Your Online Following Can Sell You— Use It

Lady Gaga’s product was focused and undeniable. She had an impressive digital footprint and her live show was one you had to tell everyone about. Her performance forced her audience to pay attention, and people couldn’t help but tell everyone about her.

No wonder she’s a mega star now. She did the leg work playing in small NY pubs and perfecting her craft, using word of mouth to get her brand in people’s heads.

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Effortlessly Get Work on a Filmset

Tamara was hired as an extra for $600 to walk in the background of a commercial. To get the job, all she did was make another connection like she’d done a million times before, chat with them a bit on a shoot, and shortly after had an opportunity for a fun, easy job with great pay dropped at her feet. The same thing will be happening to you, too, with just a bit of effort on your part.

We know that success in the entertainment industry is all about making connections, so how exactly is that done?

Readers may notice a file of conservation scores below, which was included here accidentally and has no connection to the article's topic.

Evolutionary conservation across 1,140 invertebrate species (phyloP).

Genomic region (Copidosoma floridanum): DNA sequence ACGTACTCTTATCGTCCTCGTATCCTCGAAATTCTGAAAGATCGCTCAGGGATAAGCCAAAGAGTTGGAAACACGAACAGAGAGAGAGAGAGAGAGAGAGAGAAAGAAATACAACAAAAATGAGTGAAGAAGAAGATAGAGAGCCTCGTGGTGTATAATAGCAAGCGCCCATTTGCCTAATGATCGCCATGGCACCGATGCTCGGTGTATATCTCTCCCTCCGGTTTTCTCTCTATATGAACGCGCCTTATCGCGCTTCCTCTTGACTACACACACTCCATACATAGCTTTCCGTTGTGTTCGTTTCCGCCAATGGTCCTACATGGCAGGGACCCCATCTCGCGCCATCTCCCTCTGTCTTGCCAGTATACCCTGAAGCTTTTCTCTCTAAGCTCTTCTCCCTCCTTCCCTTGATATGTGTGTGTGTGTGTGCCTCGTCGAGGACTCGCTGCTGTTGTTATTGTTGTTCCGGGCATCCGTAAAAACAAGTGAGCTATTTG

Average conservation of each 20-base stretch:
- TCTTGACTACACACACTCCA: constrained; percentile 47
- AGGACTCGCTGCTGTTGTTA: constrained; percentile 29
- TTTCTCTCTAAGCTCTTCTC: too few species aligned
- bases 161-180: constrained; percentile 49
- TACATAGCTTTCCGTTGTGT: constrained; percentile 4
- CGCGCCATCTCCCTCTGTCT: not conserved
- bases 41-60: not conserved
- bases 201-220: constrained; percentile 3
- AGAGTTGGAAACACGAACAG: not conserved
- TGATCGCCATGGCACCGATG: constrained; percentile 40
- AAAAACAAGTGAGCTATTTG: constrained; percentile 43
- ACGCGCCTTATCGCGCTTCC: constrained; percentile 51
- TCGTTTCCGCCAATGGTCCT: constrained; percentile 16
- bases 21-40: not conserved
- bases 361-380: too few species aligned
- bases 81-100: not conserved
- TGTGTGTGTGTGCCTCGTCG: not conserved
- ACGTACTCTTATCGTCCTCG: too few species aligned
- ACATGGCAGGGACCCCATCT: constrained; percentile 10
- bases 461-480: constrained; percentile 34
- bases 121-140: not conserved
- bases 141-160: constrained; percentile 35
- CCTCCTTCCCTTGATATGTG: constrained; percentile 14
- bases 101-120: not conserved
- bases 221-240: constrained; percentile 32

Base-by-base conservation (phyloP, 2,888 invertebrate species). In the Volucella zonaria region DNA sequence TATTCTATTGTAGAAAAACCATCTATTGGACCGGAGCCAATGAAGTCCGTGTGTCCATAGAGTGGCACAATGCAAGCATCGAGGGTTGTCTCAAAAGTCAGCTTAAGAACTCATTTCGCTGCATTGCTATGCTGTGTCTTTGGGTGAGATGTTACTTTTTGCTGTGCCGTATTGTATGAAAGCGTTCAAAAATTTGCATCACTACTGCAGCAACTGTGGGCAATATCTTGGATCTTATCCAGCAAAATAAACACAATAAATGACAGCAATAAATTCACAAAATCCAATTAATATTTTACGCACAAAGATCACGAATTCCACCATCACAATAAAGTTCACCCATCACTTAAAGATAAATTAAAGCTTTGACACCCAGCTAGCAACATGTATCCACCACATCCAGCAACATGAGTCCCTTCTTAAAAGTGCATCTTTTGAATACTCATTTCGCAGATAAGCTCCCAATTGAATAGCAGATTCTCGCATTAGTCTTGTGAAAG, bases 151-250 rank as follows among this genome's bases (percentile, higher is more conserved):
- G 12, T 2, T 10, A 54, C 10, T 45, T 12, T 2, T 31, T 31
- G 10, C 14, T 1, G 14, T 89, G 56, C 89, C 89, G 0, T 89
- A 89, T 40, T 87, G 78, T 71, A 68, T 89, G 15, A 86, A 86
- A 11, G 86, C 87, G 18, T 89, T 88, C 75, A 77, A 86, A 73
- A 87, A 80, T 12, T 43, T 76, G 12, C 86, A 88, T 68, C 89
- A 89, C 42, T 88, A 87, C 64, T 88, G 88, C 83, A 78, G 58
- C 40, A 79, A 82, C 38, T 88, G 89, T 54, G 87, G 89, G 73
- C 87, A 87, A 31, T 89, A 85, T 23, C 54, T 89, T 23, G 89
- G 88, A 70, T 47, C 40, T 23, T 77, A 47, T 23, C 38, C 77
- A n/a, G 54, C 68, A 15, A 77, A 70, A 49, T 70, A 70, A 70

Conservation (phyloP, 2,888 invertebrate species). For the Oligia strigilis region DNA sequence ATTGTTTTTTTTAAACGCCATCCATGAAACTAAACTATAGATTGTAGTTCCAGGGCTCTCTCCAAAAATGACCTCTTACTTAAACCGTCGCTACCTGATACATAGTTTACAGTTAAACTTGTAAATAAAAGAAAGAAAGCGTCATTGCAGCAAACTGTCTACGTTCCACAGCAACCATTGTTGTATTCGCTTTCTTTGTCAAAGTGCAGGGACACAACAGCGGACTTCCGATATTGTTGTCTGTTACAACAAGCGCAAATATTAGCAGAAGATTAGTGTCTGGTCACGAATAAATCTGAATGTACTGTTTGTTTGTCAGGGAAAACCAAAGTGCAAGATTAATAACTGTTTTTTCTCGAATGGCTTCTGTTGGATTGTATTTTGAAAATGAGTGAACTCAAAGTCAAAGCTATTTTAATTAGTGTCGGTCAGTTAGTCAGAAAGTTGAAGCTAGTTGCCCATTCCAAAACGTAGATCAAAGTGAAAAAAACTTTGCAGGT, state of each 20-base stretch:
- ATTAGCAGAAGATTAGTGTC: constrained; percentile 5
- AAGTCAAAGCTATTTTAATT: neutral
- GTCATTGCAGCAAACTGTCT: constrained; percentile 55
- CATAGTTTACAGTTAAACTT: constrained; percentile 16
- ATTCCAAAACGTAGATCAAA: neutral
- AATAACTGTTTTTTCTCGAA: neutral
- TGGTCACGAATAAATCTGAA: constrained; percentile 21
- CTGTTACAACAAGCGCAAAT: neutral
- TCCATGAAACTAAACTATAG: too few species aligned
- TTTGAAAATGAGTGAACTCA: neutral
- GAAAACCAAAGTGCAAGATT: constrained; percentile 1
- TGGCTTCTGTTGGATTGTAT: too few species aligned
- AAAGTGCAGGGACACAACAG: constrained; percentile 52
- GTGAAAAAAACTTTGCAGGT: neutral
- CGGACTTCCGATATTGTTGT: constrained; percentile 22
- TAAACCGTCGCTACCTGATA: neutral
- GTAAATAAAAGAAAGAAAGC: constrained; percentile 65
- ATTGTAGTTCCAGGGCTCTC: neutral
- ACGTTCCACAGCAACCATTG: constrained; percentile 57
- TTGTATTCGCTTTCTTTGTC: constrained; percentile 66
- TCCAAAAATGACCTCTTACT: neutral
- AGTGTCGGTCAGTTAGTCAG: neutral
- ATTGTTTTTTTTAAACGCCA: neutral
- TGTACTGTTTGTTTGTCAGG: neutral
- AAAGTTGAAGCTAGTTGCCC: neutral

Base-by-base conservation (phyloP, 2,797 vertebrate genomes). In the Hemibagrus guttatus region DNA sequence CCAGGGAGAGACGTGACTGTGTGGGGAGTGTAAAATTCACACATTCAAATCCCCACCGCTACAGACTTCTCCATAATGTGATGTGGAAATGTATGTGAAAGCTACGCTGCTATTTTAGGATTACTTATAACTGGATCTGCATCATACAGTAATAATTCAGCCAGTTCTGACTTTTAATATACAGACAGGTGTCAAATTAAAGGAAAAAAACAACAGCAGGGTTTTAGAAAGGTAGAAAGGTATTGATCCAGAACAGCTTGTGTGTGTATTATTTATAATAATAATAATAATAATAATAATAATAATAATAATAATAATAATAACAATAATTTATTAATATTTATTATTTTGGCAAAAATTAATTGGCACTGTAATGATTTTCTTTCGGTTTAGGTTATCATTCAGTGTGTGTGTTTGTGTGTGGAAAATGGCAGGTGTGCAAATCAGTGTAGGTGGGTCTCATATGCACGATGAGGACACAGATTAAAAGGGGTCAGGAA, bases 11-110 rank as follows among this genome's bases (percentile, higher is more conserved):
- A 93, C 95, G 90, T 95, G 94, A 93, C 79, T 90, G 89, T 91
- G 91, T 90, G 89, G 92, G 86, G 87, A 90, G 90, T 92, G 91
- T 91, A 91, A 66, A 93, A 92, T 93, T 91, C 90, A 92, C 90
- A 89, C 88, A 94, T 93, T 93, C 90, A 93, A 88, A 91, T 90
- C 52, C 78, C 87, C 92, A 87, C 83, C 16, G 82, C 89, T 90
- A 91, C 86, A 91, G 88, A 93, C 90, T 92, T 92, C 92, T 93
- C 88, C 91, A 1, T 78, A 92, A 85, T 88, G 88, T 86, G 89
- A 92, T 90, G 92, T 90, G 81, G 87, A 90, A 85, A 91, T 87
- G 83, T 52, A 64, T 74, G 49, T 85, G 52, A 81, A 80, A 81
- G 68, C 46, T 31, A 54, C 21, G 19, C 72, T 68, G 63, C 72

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The Impact Of Negative Energy On Those Around You When Networking In The Film Industry

We all need to work to control negative energy that comes up on set or in our personal lives.

Either consciously or unconsciously, people pick up on how you feel. Regardless of whether or not you feel your frustration is justified, getting upset with others will only breed more negative energy. This can hurt networking opportunities and if it happens too often could actually put your career in jeopardy.

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Networking and Film Industry Relationships

In this video, Staci gives some examples of how a solid network has benefited her and her friends on set. Staci has worked on numerous TV shows including Madam Secretary, Mr. Robot, High Maintenance, and Broad City. They are always working to make new connections and maintain strong friendships with film professionals working in NYC. Having these relationships has helped them create a prolific career in just one year.